Distributive Justice and Responsibility

Distributive Justice and Responsibility

Investigators: Carl Knight (PI) and Zofia Stemplowska
Funded by: British Academy
Date: July 2007-June 2008 (recently completed)

The main aim of this project is to advance the understanding of the relationship between responsibility and distributive justice. There is also a second, more measurable aim, which is to produce a significant edited collection on the topic with a major academic publisher. Both aims will be supported by a workshop bringing together an international group of experts on the politics and philosophy of responsibility.

The question of whether justice requires that those who are responsible for bringing about their disadvantage be treated differently from those whose disadvantage is a matter of bad luck continues to attract much attention from politicians and policy makers. Discussions about personal responsibility have now moved beyond the context of unemployment assistance to those of, for example, medical provision for smokers and fertility services for the obese. Such discussions must be able to draw on nuanced and politically-independent work within academia.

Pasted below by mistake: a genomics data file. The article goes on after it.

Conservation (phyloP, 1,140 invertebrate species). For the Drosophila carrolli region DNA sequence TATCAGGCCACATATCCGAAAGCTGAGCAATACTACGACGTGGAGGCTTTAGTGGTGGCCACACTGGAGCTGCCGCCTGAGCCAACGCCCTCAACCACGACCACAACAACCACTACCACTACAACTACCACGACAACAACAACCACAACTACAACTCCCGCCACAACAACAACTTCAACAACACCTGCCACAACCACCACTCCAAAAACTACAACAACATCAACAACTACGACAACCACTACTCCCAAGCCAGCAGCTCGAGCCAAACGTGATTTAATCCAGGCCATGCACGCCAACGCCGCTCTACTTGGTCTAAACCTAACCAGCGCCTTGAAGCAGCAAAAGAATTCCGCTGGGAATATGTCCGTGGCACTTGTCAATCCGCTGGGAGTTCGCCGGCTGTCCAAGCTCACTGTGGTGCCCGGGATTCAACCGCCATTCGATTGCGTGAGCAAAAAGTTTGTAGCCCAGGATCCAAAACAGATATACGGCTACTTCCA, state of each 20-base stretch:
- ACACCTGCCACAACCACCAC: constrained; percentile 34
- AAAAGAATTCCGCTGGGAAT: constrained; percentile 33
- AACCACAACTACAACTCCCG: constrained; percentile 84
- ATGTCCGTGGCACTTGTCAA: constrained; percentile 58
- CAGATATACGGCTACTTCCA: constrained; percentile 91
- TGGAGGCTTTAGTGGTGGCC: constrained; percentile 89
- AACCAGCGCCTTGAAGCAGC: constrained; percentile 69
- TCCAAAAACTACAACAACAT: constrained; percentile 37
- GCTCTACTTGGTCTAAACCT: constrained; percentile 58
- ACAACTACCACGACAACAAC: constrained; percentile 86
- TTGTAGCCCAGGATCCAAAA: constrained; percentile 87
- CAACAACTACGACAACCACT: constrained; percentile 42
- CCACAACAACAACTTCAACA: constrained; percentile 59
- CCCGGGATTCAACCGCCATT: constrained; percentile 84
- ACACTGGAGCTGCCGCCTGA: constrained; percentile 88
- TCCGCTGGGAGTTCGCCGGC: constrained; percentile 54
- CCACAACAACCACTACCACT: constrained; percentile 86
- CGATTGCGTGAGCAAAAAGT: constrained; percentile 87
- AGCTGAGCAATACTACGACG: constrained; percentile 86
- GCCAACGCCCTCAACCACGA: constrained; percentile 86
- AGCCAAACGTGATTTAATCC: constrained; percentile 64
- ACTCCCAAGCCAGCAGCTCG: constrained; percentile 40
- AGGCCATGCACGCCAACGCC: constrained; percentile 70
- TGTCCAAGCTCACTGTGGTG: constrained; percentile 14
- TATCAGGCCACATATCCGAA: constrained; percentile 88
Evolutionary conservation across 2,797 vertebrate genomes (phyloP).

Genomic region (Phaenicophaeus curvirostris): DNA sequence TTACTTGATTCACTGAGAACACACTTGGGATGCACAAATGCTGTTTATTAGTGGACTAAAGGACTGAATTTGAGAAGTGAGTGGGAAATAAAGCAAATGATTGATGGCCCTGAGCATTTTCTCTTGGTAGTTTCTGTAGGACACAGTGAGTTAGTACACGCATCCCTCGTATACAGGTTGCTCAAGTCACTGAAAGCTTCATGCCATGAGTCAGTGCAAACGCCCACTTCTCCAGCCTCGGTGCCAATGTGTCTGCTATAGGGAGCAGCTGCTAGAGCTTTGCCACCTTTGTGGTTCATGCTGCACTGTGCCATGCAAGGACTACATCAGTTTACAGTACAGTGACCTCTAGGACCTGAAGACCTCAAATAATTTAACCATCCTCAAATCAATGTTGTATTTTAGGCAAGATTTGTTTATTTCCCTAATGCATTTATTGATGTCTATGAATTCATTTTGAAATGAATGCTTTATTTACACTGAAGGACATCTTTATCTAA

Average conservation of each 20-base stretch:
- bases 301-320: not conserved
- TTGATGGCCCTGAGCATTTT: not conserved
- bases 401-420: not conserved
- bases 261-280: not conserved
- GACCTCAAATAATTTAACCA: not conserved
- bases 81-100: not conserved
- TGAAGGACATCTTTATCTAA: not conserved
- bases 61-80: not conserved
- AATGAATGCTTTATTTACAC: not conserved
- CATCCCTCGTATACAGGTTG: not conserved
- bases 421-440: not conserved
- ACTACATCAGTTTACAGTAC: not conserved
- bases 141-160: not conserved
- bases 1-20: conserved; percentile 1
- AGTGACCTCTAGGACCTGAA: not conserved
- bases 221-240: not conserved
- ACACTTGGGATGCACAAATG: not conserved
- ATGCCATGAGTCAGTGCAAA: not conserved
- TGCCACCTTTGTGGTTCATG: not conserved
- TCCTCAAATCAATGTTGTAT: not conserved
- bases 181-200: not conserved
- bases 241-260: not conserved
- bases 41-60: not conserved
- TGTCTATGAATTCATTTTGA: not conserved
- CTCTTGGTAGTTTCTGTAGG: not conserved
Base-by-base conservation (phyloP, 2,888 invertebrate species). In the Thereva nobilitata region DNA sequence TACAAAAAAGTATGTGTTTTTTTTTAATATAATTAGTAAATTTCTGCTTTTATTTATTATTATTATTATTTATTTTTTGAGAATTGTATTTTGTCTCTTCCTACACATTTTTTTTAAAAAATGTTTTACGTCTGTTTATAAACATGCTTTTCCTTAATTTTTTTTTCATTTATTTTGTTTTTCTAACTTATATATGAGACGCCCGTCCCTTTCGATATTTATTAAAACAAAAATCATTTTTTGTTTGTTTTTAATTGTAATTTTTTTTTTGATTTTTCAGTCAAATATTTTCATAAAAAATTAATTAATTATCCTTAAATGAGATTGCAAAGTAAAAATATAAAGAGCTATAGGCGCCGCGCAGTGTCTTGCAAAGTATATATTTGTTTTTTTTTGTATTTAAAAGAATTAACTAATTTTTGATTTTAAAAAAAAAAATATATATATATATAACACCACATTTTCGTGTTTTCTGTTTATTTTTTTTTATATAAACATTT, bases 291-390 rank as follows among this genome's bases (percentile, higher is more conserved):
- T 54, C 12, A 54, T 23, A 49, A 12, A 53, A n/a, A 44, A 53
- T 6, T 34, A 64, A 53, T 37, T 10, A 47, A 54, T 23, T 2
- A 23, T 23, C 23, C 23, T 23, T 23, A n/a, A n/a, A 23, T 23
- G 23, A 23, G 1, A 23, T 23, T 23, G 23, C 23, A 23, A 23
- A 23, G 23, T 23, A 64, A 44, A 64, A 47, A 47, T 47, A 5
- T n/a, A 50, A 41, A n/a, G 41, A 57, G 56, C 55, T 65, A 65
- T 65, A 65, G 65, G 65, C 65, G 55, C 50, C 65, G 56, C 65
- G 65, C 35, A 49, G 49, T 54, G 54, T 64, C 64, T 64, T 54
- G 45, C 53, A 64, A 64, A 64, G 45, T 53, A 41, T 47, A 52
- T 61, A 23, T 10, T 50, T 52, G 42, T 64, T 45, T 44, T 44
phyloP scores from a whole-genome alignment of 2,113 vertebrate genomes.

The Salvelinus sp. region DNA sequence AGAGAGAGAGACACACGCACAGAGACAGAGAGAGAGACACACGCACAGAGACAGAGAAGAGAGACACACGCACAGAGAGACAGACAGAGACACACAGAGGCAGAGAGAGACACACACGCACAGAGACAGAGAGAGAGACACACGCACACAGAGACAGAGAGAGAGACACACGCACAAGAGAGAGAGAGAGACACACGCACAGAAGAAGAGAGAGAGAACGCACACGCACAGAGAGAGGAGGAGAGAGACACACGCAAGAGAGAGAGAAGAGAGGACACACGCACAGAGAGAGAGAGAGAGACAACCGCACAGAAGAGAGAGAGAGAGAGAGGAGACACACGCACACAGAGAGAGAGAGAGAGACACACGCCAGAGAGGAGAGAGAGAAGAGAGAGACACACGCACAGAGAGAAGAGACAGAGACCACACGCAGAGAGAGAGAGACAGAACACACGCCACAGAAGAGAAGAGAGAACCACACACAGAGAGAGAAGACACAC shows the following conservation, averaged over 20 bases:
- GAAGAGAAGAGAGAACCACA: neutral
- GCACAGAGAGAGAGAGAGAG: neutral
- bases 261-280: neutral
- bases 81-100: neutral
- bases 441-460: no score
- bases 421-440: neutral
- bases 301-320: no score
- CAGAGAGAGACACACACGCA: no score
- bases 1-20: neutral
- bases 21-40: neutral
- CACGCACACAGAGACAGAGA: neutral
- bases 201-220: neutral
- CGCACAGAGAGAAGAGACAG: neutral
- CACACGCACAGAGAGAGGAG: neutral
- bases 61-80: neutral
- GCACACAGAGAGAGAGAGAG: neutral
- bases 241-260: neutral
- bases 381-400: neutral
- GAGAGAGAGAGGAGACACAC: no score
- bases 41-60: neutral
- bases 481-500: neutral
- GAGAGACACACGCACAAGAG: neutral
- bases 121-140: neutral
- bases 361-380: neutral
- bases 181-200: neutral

We believe that the debate about the relationship between responsibility and distributive justice is at a stage where a new understanding of the relationship is beginning to emerge, as it is increasingly becoming clear that, while theories of distributive justice can draw upon analyses of responsibility from moral and legal theory, they need their own ways of approaching, understanding and applying responsibility considerations. We envisage this project as a decisive building block in this process by focusing on

  1. the conceptual understandings of responsibility that pertain to distributive justice;
  2. the categorization of the various ways in which different distributive theories can accommodate concern with responsibility;
  3. the analysis of the normative reasons in favour of making responsibility central to distributive justice;
  4. and an empirically-informed understanding of the practical implications of making responsibility the concern of distributive justice.

The main outcomes of the project will soon be published in an edited book called Distributive Justice and Responsibility (Oxford University Press). The collection will be a major addition to the topical and important debate about the relationship between distributive justice and responsibility, bringing together an international group of writers uniquely qualified to offer original contributions to this central issue within political theory.